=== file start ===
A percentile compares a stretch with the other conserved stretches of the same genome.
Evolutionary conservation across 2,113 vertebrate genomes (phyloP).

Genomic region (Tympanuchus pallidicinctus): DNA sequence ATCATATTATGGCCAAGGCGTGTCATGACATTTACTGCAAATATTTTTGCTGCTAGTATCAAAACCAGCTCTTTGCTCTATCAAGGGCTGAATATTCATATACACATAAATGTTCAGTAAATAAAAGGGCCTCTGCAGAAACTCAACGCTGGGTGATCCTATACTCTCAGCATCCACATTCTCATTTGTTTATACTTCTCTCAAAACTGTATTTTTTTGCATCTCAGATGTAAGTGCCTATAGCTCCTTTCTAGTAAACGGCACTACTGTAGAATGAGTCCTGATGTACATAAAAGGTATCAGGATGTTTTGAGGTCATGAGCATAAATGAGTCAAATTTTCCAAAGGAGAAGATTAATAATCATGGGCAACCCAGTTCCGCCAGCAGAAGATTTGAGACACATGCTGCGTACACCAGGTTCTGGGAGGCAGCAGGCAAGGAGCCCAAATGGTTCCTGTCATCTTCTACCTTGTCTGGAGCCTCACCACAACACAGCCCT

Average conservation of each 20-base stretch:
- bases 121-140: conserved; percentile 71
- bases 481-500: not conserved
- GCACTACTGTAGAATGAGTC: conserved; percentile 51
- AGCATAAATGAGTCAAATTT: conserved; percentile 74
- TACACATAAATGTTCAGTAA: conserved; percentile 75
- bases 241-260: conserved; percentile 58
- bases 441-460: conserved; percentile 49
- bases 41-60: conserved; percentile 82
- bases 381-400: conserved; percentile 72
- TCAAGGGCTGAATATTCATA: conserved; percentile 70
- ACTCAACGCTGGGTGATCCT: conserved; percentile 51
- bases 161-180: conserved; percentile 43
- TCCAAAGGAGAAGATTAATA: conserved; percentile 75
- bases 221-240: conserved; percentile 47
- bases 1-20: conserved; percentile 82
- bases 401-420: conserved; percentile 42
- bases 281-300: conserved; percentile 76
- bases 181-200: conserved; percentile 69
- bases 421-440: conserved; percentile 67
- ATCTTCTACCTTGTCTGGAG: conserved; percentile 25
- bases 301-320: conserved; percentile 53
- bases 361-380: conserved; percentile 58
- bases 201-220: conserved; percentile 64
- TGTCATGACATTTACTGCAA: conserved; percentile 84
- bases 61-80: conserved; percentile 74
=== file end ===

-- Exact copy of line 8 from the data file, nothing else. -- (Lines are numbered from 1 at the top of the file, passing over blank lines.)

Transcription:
- AGCATAAATGAGTCAAATTT: conserved; percentile 74